- Mental Health or Psychotherapy notes. Such notes comprise those that are recorded in any medium by a health care professional who is a mental health professional documenting or analyzing a conversation during a private counseling session or a group, joint, or family counseling session and that are separated from the rest of your medical record.
- Information compiled in reasonable anticipation of or for use in civil, criminal, or administrative actions or proceedings.
- PHI (protected health information) that is subject to the Clinical Laboratory Improvement Amendments of 1988 (“CLIA”), 42 U.S.C § 263a, to the extent that the provision of access to the individual would be prohibited by law.
- Information obtained from someone other than a health care professional under the promise of confidentiality and the access requested would be reasonably likely to reveal the source of the information.
In other situations, the provider may deny you access but, if the provider does, the provider must provide you with a review of the decision denying access. These “reviewable” grounds for denial include:
healthcare professional has determined, in the exercise of professional
judgment, that the access is reasonably likely to endanger the life or physical
safety of the individual or another person.
- PHI makes reference to another person (other than a healthcare provider) and a licensed healthcare provider has determined, in the exercise of professional judgment, that the access is reasonably likely to cause harm to such other person.
- The request is made by the individual’s personal representative and a licensed healthcare professional has determined, in the exercise of professional judgment, that providing access to such personal representative is reasonably likely to cause substantial harm to the individual or another person.
For these reviewable grounds, another licensed professional must review the decision of the provider denying access within 60 days. If we deny you access, we will explain why and what your rights are, including how to seek review. If we grant access, we will tell you what, if anything, you have to do to get access.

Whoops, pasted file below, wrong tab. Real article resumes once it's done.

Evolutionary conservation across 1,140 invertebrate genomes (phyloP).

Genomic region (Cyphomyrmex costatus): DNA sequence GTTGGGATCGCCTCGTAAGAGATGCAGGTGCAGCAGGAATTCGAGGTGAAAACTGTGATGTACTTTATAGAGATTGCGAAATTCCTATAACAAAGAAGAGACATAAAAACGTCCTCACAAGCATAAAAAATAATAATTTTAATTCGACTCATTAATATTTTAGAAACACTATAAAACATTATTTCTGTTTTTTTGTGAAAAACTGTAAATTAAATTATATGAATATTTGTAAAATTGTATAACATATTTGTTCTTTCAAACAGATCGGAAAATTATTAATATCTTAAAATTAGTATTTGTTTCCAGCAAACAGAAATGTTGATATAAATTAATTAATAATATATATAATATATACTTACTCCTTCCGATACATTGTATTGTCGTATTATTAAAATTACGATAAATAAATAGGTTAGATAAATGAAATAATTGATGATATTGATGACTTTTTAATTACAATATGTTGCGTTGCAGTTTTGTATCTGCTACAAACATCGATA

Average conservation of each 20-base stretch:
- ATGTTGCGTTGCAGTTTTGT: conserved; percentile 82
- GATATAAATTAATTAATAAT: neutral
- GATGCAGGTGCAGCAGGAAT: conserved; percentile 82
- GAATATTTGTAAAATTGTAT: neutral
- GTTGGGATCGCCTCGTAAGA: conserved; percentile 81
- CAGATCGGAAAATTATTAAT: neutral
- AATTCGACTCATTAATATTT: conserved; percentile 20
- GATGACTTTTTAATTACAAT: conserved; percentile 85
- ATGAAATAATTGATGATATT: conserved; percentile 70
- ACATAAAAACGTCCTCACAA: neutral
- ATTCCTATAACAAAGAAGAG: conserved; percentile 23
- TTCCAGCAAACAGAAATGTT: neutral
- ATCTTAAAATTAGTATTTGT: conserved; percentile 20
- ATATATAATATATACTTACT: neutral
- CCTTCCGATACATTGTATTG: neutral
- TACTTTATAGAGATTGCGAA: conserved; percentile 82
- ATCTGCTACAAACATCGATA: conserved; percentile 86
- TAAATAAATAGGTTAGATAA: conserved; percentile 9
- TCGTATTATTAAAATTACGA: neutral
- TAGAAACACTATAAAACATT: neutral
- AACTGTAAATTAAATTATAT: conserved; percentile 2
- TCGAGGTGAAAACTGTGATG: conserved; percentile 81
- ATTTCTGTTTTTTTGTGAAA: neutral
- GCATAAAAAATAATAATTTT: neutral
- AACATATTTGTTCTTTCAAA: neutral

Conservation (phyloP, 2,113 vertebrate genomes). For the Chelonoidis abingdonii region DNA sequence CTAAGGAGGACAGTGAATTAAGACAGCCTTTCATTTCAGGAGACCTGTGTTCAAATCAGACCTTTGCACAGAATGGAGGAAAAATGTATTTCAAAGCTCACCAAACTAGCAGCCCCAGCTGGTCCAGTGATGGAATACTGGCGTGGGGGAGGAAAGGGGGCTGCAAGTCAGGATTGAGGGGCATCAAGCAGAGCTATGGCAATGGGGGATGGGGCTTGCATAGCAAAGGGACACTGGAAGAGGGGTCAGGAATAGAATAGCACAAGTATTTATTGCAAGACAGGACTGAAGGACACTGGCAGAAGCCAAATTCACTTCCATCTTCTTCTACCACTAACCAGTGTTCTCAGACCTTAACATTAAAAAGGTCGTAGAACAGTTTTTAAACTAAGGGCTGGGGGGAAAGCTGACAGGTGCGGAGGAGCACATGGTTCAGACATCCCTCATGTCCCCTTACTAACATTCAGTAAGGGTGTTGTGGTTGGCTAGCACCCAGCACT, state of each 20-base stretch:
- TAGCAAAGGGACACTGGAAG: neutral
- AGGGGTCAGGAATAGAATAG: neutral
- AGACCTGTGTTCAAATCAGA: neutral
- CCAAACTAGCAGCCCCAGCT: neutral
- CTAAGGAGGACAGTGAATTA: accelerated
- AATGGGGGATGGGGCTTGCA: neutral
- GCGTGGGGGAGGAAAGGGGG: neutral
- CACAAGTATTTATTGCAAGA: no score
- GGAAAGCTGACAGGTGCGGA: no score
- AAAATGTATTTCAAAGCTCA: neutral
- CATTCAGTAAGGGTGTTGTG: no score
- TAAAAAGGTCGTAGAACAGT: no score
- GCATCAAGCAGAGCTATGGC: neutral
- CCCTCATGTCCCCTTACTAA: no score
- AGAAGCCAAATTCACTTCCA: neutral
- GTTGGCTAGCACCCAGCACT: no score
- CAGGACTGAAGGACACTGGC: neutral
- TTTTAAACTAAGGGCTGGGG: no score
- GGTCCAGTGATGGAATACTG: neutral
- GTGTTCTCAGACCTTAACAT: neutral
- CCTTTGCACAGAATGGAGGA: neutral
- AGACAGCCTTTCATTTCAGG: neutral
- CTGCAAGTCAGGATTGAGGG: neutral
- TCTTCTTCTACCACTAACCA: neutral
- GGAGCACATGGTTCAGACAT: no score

- Request to
amend or correct your health information. We do not have to grant the
- We did not create the record. If, as in the case of a consultation report from another provider, we did not create the record, we cannot know whether it is accurate or not. Thus, in such cases you must seek amendment or correction from the provider that created the record. If they amend or correct the record, we will put the corrected record in our records.
- The records are not available to you as discussed above.
- The record is accurate and complete.
If we deny your request for amending or correcting your record, we will notify you as to why. We will explain how you can attach a statement of disagreement to your record (which we may rebut), and how you can complain.
If Cahaba Center for Mental Health grants your request to amend or correct your record, the amendment or correction will become part of your permanent record and we will identify within our system those who will need the amendment or correct and distribute it accordingly. If there are others you feel need a copy of the amendment or correction that are outside our system, with your written authorization, we will provide it to them.
- Obtain an accounting of “non-routine” uses
and disclosures (those other than for Treatment, Payment, and Healthcare
Operations [TPO]) to individuals of protected health information. We do not
need to provide an accounting for:
- The facility directory or to persons involved in the individual’s care or other notification purposes as provided in § 164.510 (uses and disclosures requiring an opportunity for the individual to agree or to object, including notification to family members, personal representatives, or other persons responsible for the care of the individual, of the individual’s location, general condition, or death).